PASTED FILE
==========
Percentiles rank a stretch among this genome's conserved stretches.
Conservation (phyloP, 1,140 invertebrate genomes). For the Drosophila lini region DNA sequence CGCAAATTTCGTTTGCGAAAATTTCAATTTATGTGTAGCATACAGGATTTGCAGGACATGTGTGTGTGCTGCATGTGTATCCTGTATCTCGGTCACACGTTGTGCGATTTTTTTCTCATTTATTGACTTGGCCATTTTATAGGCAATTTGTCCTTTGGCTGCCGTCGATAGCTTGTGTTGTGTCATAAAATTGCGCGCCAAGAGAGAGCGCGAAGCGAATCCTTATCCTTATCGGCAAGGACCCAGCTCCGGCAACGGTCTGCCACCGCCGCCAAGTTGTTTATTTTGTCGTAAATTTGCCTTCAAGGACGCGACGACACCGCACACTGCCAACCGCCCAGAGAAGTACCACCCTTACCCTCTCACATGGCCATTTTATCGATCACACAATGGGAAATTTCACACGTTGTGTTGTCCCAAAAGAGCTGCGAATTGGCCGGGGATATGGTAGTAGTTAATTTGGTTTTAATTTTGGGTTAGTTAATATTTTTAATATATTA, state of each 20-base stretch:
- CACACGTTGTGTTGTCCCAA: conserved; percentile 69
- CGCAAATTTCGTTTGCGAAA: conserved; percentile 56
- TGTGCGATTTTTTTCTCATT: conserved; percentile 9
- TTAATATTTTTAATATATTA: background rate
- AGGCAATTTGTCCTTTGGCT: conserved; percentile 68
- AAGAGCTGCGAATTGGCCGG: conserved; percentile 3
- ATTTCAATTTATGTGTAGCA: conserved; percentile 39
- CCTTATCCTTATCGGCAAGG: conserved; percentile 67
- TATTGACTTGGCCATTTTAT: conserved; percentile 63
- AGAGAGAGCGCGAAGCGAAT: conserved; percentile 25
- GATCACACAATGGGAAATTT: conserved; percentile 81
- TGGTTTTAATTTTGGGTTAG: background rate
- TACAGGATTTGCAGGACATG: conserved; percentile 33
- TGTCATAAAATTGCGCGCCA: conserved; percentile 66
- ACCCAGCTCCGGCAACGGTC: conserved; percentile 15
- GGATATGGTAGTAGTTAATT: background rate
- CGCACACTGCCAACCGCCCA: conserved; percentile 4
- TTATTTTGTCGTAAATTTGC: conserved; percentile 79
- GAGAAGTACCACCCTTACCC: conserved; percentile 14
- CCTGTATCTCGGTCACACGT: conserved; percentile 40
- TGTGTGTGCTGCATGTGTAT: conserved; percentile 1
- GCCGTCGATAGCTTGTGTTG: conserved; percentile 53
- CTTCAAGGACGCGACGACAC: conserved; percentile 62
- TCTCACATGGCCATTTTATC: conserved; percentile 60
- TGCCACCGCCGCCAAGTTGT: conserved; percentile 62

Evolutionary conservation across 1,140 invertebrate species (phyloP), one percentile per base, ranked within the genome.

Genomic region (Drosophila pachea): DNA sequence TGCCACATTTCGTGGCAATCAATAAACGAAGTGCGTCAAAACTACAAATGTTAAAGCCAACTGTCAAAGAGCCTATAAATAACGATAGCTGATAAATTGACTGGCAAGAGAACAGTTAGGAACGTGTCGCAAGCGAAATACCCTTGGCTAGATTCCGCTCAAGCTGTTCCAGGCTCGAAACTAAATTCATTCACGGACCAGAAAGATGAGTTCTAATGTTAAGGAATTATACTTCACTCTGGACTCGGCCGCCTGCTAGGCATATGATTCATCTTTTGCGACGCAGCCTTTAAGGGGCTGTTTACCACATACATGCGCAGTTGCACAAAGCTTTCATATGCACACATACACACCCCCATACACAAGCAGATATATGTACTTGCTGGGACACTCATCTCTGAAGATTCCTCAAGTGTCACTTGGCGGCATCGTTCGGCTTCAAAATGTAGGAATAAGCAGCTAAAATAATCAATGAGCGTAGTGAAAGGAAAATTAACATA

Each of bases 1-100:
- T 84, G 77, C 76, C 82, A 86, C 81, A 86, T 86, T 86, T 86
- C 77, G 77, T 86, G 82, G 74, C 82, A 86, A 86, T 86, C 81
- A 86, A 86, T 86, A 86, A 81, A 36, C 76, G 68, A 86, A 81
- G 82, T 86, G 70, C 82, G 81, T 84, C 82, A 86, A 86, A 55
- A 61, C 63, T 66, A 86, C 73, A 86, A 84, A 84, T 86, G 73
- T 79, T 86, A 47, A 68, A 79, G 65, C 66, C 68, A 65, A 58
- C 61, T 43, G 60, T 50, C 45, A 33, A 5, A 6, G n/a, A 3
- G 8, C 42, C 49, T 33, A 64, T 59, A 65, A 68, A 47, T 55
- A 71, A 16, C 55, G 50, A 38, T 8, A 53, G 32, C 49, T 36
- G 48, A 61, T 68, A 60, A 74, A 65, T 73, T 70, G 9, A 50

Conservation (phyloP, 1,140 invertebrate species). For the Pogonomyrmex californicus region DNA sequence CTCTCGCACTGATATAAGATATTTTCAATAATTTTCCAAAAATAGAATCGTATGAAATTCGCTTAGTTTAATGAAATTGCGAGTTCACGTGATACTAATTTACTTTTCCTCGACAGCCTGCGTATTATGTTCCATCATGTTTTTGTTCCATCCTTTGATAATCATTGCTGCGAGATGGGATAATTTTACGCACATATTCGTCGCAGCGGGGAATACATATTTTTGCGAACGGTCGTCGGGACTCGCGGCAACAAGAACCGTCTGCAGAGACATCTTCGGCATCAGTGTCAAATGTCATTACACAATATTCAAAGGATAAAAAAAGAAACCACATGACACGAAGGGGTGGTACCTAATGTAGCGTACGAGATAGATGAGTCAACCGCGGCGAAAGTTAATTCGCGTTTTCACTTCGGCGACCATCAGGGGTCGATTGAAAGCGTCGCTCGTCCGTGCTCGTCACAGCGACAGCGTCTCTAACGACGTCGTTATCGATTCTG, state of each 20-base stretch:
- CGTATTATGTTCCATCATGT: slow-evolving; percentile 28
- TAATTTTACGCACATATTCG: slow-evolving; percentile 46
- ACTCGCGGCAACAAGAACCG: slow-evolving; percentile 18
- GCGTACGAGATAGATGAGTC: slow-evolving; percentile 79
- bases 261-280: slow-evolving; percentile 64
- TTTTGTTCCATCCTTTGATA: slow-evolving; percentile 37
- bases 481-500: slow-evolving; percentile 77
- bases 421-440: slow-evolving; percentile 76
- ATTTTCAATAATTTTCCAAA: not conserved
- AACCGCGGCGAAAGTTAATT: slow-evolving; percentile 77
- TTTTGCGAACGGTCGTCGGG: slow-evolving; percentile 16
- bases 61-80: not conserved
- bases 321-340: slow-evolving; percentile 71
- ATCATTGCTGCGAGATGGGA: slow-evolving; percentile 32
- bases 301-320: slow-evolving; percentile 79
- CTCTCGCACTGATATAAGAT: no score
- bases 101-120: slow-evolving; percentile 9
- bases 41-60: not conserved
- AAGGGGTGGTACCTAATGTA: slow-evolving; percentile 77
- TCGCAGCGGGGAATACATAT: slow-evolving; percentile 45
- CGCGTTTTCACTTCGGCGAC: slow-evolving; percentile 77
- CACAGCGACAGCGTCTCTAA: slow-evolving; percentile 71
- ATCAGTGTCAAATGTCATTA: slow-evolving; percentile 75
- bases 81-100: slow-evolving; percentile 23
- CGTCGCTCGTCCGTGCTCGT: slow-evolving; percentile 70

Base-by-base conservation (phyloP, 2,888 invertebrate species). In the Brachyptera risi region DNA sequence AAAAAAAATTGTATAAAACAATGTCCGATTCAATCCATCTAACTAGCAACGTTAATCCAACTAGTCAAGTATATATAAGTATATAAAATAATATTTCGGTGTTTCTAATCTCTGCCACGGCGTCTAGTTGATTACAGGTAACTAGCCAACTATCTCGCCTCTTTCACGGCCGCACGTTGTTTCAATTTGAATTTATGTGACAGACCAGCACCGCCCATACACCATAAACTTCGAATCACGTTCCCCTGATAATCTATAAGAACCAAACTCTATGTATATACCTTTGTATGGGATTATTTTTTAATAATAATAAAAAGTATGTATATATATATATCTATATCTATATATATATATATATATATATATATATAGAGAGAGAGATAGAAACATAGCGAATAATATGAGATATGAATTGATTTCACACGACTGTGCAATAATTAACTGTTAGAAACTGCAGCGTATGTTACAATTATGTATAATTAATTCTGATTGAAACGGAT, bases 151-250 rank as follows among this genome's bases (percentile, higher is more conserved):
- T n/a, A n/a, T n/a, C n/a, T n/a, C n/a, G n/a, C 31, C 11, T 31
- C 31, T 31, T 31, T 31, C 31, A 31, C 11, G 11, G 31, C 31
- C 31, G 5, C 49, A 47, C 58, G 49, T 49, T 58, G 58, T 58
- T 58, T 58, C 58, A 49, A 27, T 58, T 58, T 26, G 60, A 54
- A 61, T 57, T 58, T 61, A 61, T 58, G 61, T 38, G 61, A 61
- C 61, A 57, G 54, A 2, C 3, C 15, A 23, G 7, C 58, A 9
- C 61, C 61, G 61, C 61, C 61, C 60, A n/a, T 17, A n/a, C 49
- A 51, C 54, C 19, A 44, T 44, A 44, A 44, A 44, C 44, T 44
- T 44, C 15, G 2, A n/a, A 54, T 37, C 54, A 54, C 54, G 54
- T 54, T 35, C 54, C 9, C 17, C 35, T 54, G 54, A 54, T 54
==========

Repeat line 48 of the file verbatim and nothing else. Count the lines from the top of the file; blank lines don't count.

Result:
- bases 481-500: slow-evolving; percentile 77